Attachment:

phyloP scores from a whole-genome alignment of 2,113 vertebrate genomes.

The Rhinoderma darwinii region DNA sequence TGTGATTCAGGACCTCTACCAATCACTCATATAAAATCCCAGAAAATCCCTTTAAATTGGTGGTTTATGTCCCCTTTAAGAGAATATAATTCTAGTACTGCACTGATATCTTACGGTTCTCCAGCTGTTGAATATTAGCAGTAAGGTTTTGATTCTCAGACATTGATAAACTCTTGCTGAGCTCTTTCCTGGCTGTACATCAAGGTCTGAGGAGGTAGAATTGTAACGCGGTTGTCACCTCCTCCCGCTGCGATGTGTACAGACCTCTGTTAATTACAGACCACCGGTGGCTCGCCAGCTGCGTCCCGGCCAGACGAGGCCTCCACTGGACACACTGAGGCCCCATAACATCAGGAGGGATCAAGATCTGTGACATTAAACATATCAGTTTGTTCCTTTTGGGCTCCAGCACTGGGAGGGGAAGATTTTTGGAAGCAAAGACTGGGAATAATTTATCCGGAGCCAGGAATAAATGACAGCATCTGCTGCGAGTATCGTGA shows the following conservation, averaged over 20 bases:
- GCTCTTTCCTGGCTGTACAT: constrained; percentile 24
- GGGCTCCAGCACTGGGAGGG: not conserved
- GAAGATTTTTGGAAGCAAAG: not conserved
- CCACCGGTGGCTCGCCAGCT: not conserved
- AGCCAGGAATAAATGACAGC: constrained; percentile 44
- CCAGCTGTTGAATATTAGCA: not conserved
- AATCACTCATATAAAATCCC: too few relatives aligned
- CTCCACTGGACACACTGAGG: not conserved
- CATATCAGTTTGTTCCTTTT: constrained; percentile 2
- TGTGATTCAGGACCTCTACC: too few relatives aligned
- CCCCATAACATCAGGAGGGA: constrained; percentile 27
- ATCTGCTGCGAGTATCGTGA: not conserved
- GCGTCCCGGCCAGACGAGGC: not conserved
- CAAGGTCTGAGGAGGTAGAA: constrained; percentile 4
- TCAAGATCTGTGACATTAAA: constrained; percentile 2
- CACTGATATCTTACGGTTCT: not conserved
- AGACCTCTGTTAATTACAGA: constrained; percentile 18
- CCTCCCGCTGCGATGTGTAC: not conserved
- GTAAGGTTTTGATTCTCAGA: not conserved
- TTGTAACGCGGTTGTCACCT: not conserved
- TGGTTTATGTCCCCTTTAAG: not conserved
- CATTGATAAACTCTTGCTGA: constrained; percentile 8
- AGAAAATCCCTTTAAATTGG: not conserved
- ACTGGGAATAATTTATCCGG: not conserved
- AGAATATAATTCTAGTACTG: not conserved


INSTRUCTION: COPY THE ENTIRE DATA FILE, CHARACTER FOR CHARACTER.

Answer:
phyloP scores from a whole-genome alignment of 2,113 vertebrate genomes.

The Rhinoderma darwinii region DNA sequence TGTGATTCAGGACCTCTACCAATCACTCATATAAAATCCCAGAAAATCCCTTTAAATTGGTGGTTTATGTCCCCTTTAAGAGAATATAATTCTAGTACTGCACTGATATCTTACGGTTCTCCAGCTGTTGAATATTAGCAGTAAGGTTTTGATTCTCAGACATTGATAAACTCTTGCTGAGCTCTTTCCTGGCTGTACATCAAGGTCTGAGGAGGTAGAATTGTAACGCGGTTGTCACCTCCTCCCGCTGCGATGTGTACAGACCTCTGTTAATTACAGACCACCGGTGGCTCGCCAGCTGCGTCCCGGCCAGACGAGGCCTCCACTGGACACACTGAGGCCCCATAACATCAGGAGGGATCAAGATCTGTGACATTAAACATATCAGTTTGTTCCTTTTGGGCTCCAGCACTGGGAGGGGAAGATTTTTGGAAGCAAAGACTGGGAATAATTTATCCGGAGCCAGGAATAAATGACAGCATCTGCTGCGAGTATCGTGA shows the following conservation, averaged over 20 bases:
- GCTCTTTCCTGGCTGTACAT: constrained; percentile 24
- GGGCTCCAGCACTGGGAGGG: not conserved
- GAAGATTTTTGGAAGCAAAG: not conserved
- CCACCGGTGGCTCGCCAGCT: not conserved
- AGCCAGGAATAAATGACAGC: constrained; percentile 44
- CCAGCTGTTGAATATTAGCA: not conserved
- AATCACTCATATAAAATCCC: too few relatives aligned
- CTCCACTGGACACACTGAGG: not conserved
- CATATCAGTTTGTTCCTTTT: constrained; percentile 2
- TGTGATTCAGGACCTCTACC: too few relatives aligned
- CCCCATAACATCAGGAGGGA: constrained; percentile 27
- ATCTGCTGCGAGTATCGTGA: not conserved
- GCGTCCCGGCCAGACGAGGC: not conserved
- CAAGGTCTGAGGAGGTAGAA: constrained; percentile 4
- TCAAGATCTGTGACATTAAA: constrained; percentile 2
- CACTGATATCTTACGGTTCT: not conserved
- AGACCTCTGTTAATTACAGA: constrained; percentile 18
- CCTCCCGCTGCGATGTGTAC: not conserved
- GTAAGGTTTTGATTCTCAGA: not conserved
- TTGTAACGCGGTTGTCACCT: not conserved
- TGGTTTATGTCCCCTTTAAG: not conserved
- CATTGATAAACTCTTGCTGA: constrained; percentile 8
- AGAAAATCCCTTTAAATTGG: not conserved
- ACTGGGAATAATTTATCCGG: not conserved
- AGAATATAATTCTAGTACTG: not conserved